Your Questions About Cooking Sourdough Starter

Helen asks…

best online store to buy ingrediants for baking?

Looking to buy a couple of things cheap:
1. sourdough starter
2. dark cocoa powder
3. citric acid
other stuff that I may use for cooking and baking
any idea what online stores would sell these things cheap? Amazon isnt cheap by the way, I get better deals at shoprite

sourdough answers:

My sister is a Pastry Chef. I have ordered for her from here:

http://www.pastrychef.com/

Laura asks…

What food has the longest shelf/storage life?

If you knew a famine was coming, what food would you store, and how would you store it?

sourdough answers:

You need a way to keep them dry and as air-tight as possible. Your best bets for long term storage are grains and beans. Rice, if kept airtight, keeps basically forever. I’d be getting brown rice and wild rice. I buy it in 50 lb bags NOW! Wheat berries, too, if they’re airtight and dry, keep virtually forever, and with a food mill, you can grind your own wheat flour—the berries are also delicious cooked in a wide variety of different ways. I’d be sure to get a bunch of yeast, too, as it stores pretty well and as long as can keep a sourdough starter going, the yeast need is minimalized. Oatmeal, too—it’ll hang in there a long time, and hold its own, nutritionally. Dried beans and peas, for protein. I’d be tempted with canned goods as well–simple stuff–fruits and vegetables. You’d have to treat them like gold, though. Honey, as a sweetener, keeps beautifully. If it gets grainy, you just warm it and it’s back to liquid. And I’d be eternally grateful for my spouse under these circumstances, as he not only is a terrific vegetable gardener, he’s a terrific hunter as well. I’d be stashing vegetable seeds away, especially those that are good in difficult growing conditions, and sending him out with his gun and his fishing gear whenever possible.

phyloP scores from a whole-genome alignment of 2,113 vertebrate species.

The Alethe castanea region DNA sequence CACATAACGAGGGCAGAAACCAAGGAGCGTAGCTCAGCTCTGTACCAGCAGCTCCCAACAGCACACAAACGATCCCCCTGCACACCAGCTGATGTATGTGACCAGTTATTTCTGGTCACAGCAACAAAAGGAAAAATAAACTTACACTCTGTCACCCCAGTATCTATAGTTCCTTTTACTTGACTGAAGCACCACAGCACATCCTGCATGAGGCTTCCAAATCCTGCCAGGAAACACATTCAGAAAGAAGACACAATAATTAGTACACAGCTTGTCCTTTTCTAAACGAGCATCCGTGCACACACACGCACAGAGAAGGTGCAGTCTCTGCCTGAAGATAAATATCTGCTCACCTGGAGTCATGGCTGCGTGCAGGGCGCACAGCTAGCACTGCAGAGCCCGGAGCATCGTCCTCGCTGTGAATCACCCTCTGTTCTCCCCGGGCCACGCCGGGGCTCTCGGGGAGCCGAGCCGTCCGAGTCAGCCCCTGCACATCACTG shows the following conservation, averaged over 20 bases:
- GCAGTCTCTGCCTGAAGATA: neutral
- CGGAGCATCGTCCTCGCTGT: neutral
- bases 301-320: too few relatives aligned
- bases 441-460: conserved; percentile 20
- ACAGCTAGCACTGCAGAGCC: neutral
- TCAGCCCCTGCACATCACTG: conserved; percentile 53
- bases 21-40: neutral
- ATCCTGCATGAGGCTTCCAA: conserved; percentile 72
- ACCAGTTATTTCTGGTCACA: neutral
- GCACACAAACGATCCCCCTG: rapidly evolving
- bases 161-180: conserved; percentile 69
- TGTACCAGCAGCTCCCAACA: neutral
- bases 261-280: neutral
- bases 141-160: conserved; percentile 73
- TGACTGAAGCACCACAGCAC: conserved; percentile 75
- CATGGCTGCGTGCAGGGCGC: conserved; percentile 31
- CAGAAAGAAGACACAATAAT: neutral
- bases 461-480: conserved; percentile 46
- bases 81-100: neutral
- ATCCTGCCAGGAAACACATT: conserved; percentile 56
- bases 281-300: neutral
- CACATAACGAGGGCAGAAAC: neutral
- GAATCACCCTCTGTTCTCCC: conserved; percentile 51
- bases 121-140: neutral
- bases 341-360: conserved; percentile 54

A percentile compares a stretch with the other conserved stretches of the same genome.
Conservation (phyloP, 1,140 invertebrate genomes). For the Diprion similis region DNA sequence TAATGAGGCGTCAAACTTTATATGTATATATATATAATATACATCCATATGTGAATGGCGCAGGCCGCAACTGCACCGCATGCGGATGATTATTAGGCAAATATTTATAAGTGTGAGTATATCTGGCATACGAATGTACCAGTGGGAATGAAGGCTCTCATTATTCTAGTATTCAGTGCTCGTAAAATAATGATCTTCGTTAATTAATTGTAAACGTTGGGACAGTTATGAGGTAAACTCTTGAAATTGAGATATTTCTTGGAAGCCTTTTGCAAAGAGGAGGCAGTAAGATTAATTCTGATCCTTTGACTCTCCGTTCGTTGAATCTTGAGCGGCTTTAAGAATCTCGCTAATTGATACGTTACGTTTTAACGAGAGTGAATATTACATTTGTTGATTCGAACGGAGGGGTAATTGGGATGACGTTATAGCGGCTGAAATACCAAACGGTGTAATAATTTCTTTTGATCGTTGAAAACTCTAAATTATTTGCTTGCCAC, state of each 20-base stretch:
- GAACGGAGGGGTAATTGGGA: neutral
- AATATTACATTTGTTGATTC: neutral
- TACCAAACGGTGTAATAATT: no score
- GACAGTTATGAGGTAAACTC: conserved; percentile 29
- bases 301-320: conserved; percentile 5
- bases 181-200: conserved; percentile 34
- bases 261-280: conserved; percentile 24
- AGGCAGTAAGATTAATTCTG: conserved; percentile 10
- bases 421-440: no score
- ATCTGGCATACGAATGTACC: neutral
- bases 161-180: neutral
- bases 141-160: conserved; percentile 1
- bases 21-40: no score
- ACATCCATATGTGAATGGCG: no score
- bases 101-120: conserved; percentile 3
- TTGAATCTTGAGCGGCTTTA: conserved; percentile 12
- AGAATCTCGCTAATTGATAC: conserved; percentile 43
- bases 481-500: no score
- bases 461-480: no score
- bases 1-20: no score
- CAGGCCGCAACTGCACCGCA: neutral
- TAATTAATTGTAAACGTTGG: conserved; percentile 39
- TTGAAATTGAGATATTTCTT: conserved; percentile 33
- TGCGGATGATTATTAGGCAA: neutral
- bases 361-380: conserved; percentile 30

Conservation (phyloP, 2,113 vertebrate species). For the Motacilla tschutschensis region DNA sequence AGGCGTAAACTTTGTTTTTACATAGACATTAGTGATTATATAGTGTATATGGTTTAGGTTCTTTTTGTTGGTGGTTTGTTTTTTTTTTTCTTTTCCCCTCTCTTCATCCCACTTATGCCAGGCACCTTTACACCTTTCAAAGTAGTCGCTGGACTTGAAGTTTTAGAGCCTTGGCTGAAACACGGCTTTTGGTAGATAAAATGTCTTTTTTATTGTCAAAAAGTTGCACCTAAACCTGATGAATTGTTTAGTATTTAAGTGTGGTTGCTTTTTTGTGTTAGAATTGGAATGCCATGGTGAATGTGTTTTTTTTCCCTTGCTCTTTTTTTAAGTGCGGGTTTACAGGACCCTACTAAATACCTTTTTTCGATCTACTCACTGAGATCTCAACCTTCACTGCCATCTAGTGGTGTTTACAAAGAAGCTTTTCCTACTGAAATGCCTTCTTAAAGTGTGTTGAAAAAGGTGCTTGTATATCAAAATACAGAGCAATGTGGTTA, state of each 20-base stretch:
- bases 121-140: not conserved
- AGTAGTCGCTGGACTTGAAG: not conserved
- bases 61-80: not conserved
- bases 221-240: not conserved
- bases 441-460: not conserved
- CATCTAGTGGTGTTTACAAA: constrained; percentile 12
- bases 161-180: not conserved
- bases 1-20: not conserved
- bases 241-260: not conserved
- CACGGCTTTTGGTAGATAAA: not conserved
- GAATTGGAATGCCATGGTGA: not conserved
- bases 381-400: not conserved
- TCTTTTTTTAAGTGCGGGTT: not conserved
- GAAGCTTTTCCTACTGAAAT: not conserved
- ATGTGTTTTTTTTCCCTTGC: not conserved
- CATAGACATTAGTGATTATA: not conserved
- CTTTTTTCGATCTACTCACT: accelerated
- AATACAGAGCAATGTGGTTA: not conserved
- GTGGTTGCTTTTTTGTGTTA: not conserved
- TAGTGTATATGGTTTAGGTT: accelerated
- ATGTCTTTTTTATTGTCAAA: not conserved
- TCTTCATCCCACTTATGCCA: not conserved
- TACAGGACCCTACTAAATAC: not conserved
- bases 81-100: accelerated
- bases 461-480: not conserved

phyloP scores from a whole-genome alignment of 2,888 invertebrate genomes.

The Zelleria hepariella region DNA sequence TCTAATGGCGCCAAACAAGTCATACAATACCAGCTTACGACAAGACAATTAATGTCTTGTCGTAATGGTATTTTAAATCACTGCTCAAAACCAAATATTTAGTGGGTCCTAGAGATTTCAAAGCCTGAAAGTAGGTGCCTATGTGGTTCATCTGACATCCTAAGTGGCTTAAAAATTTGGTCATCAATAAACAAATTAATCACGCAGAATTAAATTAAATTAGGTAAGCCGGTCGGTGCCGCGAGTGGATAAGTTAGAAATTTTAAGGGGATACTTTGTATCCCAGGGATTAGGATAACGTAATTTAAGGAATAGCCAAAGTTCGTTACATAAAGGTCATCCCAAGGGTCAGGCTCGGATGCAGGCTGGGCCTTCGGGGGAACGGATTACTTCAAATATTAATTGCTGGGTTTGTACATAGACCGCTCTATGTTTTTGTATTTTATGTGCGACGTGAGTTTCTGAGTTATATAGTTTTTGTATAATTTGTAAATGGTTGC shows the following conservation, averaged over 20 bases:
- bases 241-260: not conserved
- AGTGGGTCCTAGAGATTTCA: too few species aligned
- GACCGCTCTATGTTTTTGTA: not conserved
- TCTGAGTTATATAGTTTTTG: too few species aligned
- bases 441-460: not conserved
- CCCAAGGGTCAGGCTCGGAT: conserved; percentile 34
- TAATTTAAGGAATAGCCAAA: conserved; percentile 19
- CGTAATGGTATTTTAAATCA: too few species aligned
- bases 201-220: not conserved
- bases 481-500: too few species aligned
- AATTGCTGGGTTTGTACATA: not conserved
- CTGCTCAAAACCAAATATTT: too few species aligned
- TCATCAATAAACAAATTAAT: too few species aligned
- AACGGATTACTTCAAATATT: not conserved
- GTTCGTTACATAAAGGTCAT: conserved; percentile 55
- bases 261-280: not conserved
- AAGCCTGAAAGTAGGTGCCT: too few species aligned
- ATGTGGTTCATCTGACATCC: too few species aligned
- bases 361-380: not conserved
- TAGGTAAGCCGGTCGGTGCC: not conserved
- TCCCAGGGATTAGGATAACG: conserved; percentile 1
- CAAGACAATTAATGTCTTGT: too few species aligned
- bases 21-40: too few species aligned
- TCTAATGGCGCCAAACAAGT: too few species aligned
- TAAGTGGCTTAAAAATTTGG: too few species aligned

Nancy asks…

Yeast breads recipe that start with letter J?

sourdough answers:

I was wondering if there is any J yeast bread, I could quickly say Japanese bread but I found more.

>>Jam Bread:
http://www.thatsmyhome.com/bakery/bmsweetrolls/jam-bread.htm
>>Jolly Sourdough Starter and Bread Recipe:
http://www.cooks.com/rec/doc/0,184,156173-228204,00.html
>>Joel’s Bread:
http://southernfood.about.com/od/yeastbreads/r/blbb536.htm
>>Jo’s Rosemary Bread:
http://allrecipes.com/Recipe/Jos-Rosemary-Bread/Detail.aspx
>>Jelly Doughnuts:
http://allrecipes.com/recipe/jelly-doughnuts/detail.aspx

Enjoy your yeast breads!?

Carol asks…

What are some chemical reactions that occur in day to day life?

can you please add details? thanks

sourdough answers:

Cooking food
Smoking/ Lighting a cigarette
Tons of chemical reactions in our body
Cars/ Planes etc

Chemical reactions in the kitchen: http://www.ehow.com/list_6457215_examples-chemical-reactions-kitchen.html#page=0

For instance bread:
“The bread most Americans eat is leavened bread, or bread that has risen. It contains air pockets that make it fluffy or chewy. Things that make it rise, called leavening agents, include yeast, baking soda, baking powder and acids such as buttermilk. Chemical reactions occur between an acid and an alkaline–baking powder or baking soda–forming gas pockets, which make the dough rise. Yeast fungus, when combined with warm water, begins to ferment the natural sugars and carbohydrates found in flour and other bread ingredients. This fermentation process forms gas bubbles and makes the bread rise over a period of hours. Some breads, such as sourdough bread, put these ingredients together in a “starter” that ferments and is then added to the bread ingredients, which shortens the rising time.” ehow

Read more: Examples of Chemical Reactions in the Kitchen | eHow.com http://www.ehow.com/list_6457215_examples-chemical-reactions-kitchen.html#ixzz2B48pWZrQ

Article about cooking and the chemisty : http://www.sciencedaily.com/videos/2009/0112-chemistry_of_cooking.htm “This kind of chemistry happens when you put chopped red cabbage into a hot pan. Heat breaks down the red anthocyanine pigment, changing it from an acid to alkaline and causing the color change. Add some vinegar to increase the acidity, and the cabbage is red again. Baking soda will change it back to blue.”

Science behind combustion of tobacco cigarettes:

http://www.bat-science.com/groupms/sites/BAT_7AWFH3.nsf/vwPagesWebLive/DO858KZ6?opendocument&SKN=1

Charles asks…

What is the history of History of White Bread?

I need to know the history of white bread. i have been searching all around and still cant find “history of white bread”….. please help me.

sourdough answers: